Nobody likes traffic, especially when lane closures and construction are involved. Construction zones are prone to increased accidents, which also put construction workers in extreme danger. The best way to reduce traffic, accidents, and worker injuries is to reduce the on-site schedule, but how do you go about doing that?
The Connecticut Department of Transportation (CDOT) needed to overhaul its highly trafficked Route 8 in Bridgeport, CT which included several bridges. The bridges, which were built in the 1970s, handled over 88,000 vehicles per day and had degraded to a point that the CDOT determined the bridges had reached the end of their useful life. The original estimated schedule for the bridge overhaul was 2 years, which officials determined would be way too long to displace that amount of traffic, so they looked for alternative methods. In the end, the CDOT opted for a Design-Build concept with Manafort Brothers, Inc. and Parsons Brinkerhoff which would ultimately reduce the total on-site work schedule to two 14-periods over the summer of 2016.
The $35 million project not only used Design-Build to shorten the schedule, but also employed the Accelerated Bridge Construction (ABC) technique. To further reduce the schedule, the ABC method utilized Prefabricated Bridge Units (PBUs), which were large sections of the bridge that were fabricated off site. Once substantial completion of the PBUs was reached, the on-sire work began. Each 14 day period wound up closing one direction at a time, which shifted traffic to the opposite side. The new bridges are close to being complete now, with a finish date set for September 2016 and the DOT is hoping that maintenance of the new bridge will be significantly reduced compared to the old bridge. According to the website set up for the Route 8 construction, the bridge design incorporated “modern weathering steel beams that require no paint or maintenance over their anticipated 75 year lifespan.”
While it’s not quite as fast as this this multi-lane overpass that was removed and replaced in 43 hours in China or this 230 foot long tunnel installed under a highway in the Netherlands in just 3 days, it’s definitely a step in the right direction for improving contractor efficiency and public safety.
You can watch a timelapse video of the demolition of the old bridges and the construction of the new, uploaded to Youtube by CME Associates, below:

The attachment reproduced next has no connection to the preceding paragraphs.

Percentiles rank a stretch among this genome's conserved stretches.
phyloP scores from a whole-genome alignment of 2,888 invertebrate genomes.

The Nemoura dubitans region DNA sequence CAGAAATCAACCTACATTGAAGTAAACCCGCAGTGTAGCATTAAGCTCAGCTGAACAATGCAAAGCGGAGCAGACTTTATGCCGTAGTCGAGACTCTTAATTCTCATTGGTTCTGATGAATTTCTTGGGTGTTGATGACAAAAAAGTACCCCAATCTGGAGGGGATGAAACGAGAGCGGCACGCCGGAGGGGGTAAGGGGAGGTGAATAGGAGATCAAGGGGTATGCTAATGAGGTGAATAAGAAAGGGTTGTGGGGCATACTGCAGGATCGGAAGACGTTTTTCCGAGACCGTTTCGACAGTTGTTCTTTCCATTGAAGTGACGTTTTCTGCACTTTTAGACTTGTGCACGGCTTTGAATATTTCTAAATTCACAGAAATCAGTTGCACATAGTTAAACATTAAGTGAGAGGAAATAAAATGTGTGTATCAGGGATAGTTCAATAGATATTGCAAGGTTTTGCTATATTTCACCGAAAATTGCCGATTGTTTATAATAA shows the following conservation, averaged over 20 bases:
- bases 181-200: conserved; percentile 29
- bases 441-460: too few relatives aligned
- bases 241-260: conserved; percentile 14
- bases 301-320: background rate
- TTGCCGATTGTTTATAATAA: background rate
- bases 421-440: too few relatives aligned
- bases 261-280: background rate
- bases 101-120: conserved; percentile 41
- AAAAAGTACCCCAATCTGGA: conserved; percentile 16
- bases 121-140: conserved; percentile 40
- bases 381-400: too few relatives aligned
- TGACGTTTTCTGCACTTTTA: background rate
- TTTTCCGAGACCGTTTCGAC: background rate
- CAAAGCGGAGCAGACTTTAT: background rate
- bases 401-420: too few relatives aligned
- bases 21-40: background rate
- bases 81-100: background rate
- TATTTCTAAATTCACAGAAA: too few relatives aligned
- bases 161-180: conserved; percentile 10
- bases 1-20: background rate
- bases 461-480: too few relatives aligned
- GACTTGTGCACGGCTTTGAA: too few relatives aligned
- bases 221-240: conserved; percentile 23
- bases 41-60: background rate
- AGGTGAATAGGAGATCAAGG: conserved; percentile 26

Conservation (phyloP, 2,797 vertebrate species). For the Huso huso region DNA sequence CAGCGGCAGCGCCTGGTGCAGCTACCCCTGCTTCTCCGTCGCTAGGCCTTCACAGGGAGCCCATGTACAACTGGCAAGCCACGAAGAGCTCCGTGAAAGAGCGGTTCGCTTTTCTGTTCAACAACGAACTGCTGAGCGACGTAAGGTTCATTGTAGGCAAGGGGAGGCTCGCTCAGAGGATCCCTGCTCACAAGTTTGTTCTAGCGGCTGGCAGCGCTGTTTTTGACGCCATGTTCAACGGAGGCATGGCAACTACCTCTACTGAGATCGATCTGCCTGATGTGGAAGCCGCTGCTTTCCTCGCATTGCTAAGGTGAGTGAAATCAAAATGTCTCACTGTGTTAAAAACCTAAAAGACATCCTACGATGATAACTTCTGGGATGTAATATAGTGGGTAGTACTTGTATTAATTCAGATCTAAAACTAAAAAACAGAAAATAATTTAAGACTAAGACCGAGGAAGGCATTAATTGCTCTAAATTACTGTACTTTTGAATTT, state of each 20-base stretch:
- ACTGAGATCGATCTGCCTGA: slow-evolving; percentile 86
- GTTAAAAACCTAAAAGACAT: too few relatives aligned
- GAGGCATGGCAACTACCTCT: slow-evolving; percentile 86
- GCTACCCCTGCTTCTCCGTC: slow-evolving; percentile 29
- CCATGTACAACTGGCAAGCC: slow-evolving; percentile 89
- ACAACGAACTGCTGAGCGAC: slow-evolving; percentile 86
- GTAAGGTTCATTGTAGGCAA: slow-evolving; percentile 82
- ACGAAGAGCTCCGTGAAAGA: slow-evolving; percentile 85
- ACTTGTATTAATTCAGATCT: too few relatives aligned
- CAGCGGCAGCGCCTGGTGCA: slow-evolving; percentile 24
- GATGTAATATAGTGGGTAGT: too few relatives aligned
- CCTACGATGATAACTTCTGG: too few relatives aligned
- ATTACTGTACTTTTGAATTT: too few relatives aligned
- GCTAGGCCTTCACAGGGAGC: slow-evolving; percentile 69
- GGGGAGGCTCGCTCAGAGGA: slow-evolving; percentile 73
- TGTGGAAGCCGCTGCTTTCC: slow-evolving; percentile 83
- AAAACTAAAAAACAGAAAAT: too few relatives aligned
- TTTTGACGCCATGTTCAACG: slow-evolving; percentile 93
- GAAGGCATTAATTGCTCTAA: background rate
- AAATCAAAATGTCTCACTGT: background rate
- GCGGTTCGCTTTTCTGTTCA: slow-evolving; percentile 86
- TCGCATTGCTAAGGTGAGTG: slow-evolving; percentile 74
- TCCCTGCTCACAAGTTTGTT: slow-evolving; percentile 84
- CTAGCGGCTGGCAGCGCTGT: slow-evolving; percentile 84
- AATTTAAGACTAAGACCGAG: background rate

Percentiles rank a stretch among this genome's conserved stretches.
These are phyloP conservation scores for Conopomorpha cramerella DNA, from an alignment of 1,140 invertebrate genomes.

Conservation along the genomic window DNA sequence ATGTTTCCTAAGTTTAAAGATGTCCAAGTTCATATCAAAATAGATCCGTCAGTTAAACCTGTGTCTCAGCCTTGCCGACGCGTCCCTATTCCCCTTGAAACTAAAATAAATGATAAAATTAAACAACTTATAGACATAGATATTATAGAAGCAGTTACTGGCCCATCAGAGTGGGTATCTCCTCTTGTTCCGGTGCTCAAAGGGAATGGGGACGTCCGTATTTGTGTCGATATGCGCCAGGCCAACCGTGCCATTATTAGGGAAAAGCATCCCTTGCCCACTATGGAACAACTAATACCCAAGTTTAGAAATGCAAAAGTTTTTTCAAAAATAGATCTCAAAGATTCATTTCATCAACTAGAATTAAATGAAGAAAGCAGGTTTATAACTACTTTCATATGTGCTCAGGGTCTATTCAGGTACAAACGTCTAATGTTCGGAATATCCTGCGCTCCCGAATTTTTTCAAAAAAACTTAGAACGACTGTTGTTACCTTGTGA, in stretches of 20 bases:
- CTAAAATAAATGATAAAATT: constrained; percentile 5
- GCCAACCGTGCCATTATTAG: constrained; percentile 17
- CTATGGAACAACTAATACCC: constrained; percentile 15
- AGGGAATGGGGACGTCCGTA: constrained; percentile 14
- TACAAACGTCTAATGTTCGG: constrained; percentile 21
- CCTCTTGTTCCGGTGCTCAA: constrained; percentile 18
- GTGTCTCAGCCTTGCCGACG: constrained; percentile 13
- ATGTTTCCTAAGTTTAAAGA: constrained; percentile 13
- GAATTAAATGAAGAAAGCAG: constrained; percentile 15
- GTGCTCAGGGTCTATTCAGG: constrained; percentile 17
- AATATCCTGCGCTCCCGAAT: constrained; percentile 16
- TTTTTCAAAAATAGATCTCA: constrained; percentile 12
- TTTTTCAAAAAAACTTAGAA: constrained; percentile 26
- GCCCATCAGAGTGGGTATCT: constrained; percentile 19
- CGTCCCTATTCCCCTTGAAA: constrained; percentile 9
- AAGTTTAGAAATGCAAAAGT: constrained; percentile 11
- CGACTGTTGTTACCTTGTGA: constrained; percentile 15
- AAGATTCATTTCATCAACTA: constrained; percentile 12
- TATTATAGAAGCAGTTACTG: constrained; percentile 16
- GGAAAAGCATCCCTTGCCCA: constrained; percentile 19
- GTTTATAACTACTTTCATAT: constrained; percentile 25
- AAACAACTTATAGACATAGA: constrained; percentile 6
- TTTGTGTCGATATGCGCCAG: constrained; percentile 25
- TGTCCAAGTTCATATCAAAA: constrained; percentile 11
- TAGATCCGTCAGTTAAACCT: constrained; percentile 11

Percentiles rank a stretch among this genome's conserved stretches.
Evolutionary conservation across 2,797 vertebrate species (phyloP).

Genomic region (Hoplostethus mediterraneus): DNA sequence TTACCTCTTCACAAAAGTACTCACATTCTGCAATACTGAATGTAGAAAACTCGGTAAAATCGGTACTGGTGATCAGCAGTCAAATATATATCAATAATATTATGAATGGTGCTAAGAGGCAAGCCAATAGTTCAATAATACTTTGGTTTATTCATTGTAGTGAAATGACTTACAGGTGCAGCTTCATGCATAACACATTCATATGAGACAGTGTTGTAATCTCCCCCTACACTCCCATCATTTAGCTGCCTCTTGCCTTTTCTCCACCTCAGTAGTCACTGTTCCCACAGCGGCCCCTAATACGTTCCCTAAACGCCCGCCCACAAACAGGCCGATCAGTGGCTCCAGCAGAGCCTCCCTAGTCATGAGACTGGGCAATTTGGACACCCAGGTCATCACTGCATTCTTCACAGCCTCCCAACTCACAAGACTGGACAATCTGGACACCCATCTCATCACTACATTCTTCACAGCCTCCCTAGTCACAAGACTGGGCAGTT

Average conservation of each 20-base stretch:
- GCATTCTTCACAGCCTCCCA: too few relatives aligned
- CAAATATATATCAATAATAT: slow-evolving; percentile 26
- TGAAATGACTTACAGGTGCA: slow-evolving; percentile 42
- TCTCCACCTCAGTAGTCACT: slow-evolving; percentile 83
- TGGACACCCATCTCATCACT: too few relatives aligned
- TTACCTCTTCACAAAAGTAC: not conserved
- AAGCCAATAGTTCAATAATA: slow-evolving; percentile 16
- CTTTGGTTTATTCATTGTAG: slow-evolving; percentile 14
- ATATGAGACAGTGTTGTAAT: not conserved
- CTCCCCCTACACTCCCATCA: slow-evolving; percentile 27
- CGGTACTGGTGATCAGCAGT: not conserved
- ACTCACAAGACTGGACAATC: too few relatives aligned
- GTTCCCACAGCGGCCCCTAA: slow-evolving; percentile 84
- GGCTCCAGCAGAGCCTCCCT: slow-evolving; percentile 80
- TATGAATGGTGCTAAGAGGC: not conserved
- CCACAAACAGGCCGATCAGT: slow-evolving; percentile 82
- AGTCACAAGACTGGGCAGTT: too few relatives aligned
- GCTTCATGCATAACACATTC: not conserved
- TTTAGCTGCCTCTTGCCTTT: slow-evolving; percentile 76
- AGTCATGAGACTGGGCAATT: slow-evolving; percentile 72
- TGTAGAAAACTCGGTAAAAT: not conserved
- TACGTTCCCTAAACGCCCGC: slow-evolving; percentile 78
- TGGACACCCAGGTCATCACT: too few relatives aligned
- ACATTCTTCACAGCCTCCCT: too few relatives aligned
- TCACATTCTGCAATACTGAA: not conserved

Contact with overhead power lines is a major hazard when working on most construction sites and especially when working from elevated platforms or with heavy machinery.
When construction workers cut through nature and dig in the ground, it shouldn’t be a surprise when wildlife is encountered, although some are a little bit more frightening than others. Last year, crews had to help free a giant bear that was stuck in a cesspit and the bear was happy at all about it.
As annoying as it may be to deal with sometimes, there is a good reason why trucks carrying oversized loads have spotters and flaggers. We’ve seen the worst of what can happen when the spotter fails to alert truck drivers in time, like the one that caused a 2013 Washington State bridge collapse, so it’s better to be safe than sorry.
Residents living near a Jersey City, New Jersey construction site were frightened as they watched “explosions” of smoke coming out of holes in the ground.
For almost 80 years, the Old Kosciuszko Bridge connected Brooklyn and Queens in New York. Much like many other bridges its age, it is being replaced due to capacity issues and deterioration. When it was completed in 1939, it was built for 10,000 cars per day. Unfortunately for the people who needed to use that bridge that past few decades, around 180,000 cars used it.
Smaller heavy construction equipment is the most likely to be stolen on a jobsite, but most of the time the thieves try to sell the equipment for money. On rare occasions, the thief just takes the machine out on the town for a joy ride and leading the police on some pretty frustrating pursuits. Early last year, a man in Florida stole a backhoe and lead police on a wild 3 hour chase as the hammer attachment drug along the asphalt throwing sparks the whole way. Just last week, police dash cam footage showed an 18 year old backing over a police cruiser, with an officer still inside, and then leading several other officers on a slow chase.
As we saw after the Lake Oroville Dam in California collapsed earlier this year, dam failures can have sudden and devastating effects. Recent footage showing raging muddy waters swallowing a construction site in a matter of seconds has been shared after river dam in Thatom, Loas failed.
Hurricane Irma ripped through the Caribbean and landed in South Florida a little over a week ago, sadly killing at least 50 people in Florida and causing plenty of property damage. High winds that accompanied the storm also caused the collapse of 3 construction cranes – two in Miami and one more in Fort Lauderdale. The crane in Fort Lauderdale was recently dismantled and the action was caught on video.
As if the high winds and heavy rains weren’t enough of a safety hazard for the people of Florida, citizens who are staying in the area also need to be concerned about the dozens of tower cranes that are still erected throughout downtown.
New demolition videos are always fun to watch. You know what’s even better, though? A bunch of demolitions all at once.